Skip to Content

DU STAT Conference Explores Post-Pandemic World

Back to News Listing


Nika Anschuetz





News  •

Through an examination of the past, DU looked to the future in its second annual STAT Conference: What is COVID teaching us?

On Jan. 26, in a four-hour session of Seeking Tomorrow’s Answers Together, experts from across the country explored the impact of COVID-19 on all aspects of life. 

Even as the Omicron variant slows, the U.S. is still averaging 519,000 cases a day, more than double last winter’s count before the widespread rollout of the coronavirus vaccines.

Through Zoom, the live audience was welcomed by Corrine Lengsfeld, senior vice provost of research and creator of the STAT conference.

Keynote speaker Hilary A. Smith, an associate professor of history at DU, helped contextualize the ongoing pandemic in her presentation, “The Pandemic Stress Test: A Historical Perspective on Moving Forward in the Age of COVID-19.

“As a historian, I get the luxury of having the long view,” Smith says.

A scholar on the history of diseases, she was dumbfounded by the barrage of the phrase “unprecedented times.”

So she examined it further. In 2019, she found the phrase used in 346 articles compared with 43,535 articles in 2020.

But to a historian, nothing is without precedent. “Everything has a history, even global pandemics,” Smith says.

As case numbers drop, she says, there are two historical responses – a push for eradication or for a return to normal.

From smallpox to polio, her review weaved through the centuries. Eradication is a modern goal, dating to the 1880s. Smallpox is the only human disease certified as eradicated by the World Health Organization. Its model for eradication, Smith says, likely cannot be replicated in COVID-19, as smallpox was a near-perfect candidate for eradication.

But Smith doesn’t want to return to a pre-COVID normal. She hopes the U.S. makes long-term improvements to address the problems revealed by the pandemic “stress test.” 

After her presentation, the session explored intimate partner violence, stress in America, brain fog and post-COVID-19 syndrome, COVID-19’s effects on young children and early care and education programs, and using comfort dogs to support mental health during campus quarantines.

The second session painted a brighter picture with a glimpse into the future.

Vaccines and variants, specifically omicron, were addressed by Dr. Monica Gandhi, an infectious disease specialist, professor of medicine and associate chief in the Division of HIV, Infectious Diseases, and Global Medicine at the University of California, San Francisco.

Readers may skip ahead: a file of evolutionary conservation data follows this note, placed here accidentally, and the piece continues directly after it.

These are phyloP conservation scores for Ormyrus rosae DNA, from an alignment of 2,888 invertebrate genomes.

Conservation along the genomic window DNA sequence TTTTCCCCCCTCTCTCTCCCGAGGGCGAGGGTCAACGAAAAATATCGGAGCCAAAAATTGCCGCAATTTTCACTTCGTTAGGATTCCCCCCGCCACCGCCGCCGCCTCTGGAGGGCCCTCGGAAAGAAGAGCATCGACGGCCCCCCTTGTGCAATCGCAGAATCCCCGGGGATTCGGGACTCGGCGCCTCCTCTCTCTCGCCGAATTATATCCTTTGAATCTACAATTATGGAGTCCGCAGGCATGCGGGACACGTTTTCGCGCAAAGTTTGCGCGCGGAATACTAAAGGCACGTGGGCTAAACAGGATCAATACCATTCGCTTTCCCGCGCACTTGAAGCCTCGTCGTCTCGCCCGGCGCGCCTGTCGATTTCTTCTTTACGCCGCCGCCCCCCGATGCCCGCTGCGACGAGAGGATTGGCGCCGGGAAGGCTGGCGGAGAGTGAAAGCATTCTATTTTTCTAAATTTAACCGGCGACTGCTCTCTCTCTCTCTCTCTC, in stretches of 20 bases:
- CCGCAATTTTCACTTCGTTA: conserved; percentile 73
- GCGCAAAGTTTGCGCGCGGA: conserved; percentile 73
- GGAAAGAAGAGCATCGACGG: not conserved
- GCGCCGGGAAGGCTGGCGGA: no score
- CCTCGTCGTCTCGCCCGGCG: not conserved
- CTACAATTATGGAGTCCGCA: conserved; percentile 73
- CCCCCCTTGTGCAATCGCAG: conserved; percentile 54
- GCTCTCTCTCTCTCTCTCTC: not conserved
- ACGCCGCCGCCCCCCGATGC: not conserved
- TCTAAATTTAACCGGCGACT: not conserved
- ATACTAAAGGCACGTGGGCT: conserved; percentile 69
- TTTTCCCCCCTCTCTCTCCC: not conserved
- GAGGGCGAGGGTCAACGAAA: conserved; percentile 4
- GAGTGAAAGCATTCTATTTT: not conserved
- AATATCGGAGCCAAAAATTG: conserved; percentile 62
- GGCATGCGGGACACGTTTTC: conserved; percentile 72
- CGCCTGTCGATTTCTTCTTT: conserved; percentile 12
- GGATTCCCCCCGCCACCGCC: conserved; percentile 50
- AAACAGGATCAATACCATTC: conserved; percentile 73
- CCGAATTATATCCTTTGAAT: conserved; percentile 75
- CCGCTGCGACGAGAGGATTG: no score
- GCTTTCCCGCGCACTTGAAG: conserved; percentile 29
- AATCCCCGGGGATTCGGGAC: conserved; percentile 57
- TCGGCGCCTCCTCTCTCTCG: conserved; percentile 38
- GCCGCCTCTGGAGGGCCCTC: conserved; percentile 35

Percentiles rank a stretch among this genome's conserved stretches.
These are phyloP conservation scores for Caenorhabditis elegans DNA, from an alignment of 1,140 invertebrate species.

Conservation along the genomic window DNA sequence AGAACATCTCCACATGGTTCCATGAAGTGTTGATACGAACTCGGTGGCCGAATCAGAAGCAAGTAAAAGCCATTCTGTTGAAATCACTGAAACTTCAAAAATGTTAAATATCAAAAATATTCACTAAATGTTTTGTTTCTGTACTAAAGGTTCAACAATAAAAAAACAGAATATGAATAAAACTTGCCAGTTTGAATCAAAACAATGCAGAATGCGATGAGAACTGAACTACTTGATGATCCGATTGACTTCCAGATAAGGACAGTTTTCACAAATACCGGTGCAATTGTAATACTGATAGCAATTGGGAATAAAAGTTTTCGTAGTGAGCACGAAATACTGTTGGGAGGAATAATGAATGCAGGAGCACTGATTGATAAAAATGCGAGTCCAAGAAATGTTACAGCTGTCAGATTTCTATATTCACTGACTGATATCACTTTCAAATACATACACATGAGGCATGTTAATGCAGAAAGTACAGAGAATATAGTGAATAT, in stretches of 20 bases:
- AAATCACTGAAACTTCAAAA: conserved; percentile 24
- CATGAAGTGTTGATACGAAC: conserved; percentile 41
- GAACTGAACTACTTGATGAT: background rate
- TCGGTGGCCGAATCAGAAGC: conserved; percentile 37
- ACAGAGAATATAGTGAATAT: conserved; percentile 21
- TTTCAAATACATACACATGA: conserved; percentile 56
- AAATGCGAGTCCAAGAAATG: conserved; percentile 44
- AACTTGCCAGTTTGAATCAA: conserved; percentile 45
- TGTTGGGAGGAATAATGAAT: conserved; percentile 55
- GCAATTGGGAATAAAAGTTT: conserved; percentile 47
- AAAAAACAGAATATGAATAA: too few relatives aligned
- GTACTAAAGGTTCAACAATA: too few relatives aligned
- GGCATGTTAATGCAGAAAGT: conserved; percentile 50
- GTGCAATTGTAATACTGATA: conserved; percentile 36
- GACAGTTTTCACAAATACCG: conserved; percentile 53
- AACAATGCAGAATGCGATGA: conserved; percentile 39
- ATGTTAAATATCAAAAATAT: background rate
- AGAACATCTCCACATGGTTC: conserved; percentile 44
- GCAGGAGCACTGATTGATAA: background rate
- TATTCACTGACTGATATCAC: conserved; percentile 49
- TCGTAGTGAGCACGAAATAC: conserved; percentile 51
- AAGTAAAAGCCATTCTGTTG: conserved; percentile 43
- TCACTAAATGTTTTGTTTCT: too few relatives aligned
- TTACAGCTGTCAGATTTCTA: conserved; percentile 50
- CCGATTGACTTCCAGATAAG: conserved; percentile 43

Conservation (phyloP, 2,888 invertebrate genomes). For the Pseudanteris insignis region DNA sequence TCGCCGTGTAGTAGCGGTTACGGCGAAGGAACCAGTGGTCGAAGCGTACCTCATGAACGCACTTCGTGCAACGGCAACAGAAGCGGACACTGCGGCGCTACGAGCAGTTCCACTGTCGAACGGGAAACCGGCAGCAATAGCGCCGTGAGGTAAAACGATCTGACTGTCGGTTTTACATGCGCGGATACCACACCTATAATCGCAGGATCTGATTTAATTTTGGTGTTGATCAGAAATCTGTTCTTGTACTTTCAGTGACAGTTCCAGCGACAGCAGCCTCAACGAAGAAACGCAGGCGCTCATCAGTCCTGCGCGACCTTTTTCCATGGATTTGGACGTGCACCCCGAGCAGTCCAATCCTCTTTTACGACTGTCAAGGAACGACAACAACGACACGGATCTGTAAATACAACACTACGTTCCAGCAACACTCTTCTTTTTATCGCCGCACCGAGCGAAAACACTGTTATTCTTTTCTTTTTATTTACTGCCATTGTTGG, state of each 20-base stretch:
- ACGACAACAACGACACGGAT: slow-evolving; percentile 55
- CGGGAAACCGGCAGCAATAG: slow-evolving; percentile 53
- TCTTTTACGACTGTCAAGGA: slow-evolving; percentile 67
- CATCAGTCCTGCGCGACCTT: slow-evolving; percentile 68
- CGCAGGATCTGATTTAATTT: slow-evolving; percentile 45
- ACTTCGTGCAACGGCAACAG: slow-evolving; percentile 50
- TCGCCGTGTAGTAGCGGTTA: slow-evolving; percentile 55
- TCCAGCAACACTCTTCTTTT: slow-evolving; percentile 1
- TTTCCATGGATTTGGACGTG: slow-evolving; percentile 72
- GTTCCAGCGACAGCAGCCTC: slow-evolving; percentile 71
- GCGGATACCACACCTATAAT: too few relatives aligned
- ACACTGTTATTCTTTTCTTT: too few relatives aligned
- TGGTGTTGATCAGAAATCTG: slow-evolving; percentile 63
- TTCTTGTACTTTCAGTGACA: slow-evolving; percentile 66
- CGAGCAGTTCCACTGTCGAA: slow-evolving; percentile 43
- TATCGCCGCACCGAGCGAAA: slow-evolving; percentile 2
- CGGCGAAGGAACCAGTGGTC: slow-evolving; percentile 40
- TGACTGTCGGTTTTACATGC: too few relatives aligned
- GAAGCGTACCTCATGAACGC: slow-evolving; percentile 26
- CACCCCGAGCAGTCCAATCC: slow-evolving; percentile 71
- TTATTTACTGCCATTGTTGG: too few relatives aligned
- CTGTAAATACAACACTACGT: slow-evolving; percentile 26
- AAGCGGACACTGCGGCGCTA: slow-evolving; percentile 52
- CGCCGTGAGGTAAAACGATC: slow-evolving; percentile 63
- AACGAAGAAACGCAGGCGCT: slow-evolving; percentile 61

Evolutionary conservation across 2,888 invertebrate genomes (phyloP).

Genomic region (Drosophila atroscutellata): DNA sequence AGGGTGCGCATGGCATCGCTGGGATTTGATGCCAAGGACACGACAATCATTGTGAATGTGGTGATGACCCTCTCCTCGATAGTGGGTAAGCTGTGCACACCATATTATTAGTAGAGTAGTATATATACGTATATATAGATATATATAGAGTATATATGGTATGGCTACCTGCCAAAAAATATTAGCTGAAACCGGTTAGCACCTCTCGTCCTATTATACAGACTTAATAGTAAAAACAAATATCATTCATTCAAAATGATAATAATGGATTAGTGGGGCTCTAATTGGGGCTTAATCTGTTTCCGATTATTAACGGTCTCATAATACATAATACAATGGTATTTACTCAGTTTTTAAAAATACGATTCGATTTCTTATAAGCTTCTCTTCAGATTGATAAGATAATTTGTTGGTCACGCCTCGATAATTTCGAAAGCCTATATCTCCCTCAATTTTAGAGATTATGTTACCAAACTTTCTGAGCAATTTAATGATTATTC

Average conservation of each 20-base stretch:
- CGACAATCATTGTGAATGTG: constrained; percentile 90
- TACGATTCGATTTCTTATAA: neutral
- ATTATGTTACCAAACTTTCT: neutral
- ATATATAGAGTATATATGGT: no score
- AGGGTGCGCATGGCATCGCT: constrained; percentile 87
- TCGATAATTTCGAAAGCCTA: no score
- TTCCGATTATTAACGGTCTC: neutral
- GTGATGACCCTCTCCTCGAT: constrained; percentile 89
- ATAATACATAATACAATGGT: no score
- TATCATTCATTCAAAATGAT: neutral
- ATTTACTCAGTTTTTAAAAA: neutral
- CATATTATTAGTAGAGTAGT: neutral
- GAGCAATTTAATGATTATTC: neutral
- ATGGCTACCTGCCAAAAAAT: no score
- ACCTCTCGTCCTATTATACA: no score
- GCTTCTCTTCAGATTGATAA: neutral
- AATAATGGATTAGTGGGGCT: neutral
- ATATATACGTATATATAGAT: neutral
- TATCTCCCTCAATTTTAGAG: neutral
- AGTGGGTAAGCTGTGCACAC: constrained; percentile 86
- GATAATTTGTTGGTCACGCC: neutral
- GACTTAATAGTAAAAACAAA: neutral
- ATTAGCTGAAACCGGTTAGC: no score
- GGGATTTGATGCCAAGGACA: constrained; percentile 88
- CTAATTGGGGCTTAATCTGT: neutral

Omicron has 32 mutations across the spike protein. Because the U.S. has spike protein vaccines, Ghandi says, our antibody production lowers. But the T-cell response remains intact, so vaccinated people are far less likely to contract severe illness or death from omicron.

Like Smith, Ghandi says COVID-19 probably will be controlled but not eradicated, as COVID-19 does not have the features of an eradicable infectious disease.

“It really has to do with the elements of the virus, not elements of humans,” she says.

A combination of vaccines, increasing immunity in the population and treatments will help control COVID-19. The United Kingdom, one of the first areas to see the omicron variant, believes it has reached the endemic stage – dropping nearly all of its COVID-19 restrictions.

While COVID-19 reshapes our personal lives, it’s reshaping our professional lives too.

“The Great Resignation rages on as a record 4.5 million Americans quit,” says a headline quoted by Lisa Murphy, executive director of human resources at National Jewish Health.

Turnover in health care is at an all-time high, reports the Bureau of Labor and Statistics.

But the reason is complicated, Murphy says. She compares it to spokes in a wheel. If one spoke in the employment wheel breaks, an employee might stay. But she’s seeing multiple spokes starting to break.

Murphy cites compensation, a change in work and life priorities, remote work or in-person office work, a change in career and burnout as some reasons employees are quitting.

Murphy suggests looking outside the box by strengthening not only compensation and benefit programs, but also retention initiatives.

While staffing shortages likely will linger, Murphy sees this as an opportunity to invest in the workforce and culture in ways never done before.

She left the audience with one last headline, “The Great Resignation: It’s not as great as the screaming headlines suggest.”

To watch the conference, please click here.

Related Articles